You can also work on making inferences about the story by asking questions not directly answered in the text. For example, “How do you think he was feeling after he had a fight with his friend?” guides your child to use clues from the story as well as his own experiences to draw a logical conclusion. Remember to have fun! Summer reading is an enjoyable way to support your child’s academic and social growth while away from the classroom.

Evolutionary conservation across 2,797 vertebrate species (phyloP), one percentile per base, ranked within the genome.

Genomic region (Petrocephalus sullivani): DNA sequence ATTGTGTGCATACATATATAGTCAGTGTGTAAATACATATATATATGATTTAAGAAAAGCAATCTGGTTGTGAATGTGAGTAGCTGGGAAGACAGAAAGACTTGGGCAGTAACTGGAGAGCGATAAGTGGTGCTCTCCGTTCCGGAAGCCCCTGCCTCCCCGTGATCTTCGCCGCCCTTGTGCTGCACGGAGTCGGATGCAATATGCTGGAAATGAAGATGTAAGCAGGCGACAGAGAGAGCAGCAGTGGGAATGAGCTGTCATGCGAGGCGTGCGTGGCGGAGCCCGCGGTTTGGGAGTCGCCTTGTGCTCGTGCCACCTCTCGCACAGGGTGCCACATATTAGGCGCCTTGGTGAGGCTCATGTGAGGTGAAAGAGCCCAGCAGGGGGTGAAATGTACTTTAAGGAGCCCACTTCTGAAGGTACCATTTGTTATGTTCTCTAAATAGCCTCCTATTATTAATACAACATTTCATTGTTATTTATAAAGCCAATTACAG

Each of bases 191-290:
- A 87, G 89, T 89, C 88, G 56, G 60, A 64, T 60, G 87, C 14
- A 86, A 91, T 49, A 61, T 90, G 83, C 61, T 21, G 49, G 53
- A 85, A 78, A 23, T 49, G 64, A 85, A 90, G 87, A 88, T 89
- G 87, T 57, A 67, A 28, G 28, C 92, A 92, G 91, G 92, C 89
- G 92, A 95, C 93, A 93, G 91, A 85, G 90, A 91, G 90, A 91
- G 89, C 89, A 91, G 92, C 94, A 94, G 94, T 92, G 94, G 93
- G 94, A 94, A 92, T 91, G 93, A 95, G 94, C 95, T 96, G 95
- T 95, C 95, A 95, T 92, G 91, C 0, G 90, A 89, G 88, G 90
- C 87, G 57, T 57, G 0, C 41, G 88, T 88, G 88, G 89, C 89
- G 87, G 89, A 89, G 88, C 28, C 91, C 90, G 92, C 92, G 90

If you have children in kindergarten through 5th grade, you likely received a summer reading list with the last report card of the year. If you’re like most parents, you tossed it aside as you packed your bags for the beach or the first day of summer camp and thought “We have plenty of time for that!”Although September seems far away, it is important to dig that list out and help your child get started on required reading, as well as checking out the suggested titles for his or her grade. The purpose of summer reading in the elementary school years is to maintain your child’s reading skills, such as decoding words, comprehension of text, and making inferences or predictions about the text. It is also meant to foster a love of reading that educators know is crucial for success in school.You don’t have to be a reading specialist to address common reading skills your child needs to maintain over the summer. For example, to practice decoding words, ask your child “What sound does this letter make?” Help him sound out unfamiliar words. You can check for comprehension after reading by asking “Wh” questions such as “Where did the main character live?” or “Who is the main character’s friend?” This ensures they retained the main details of the story.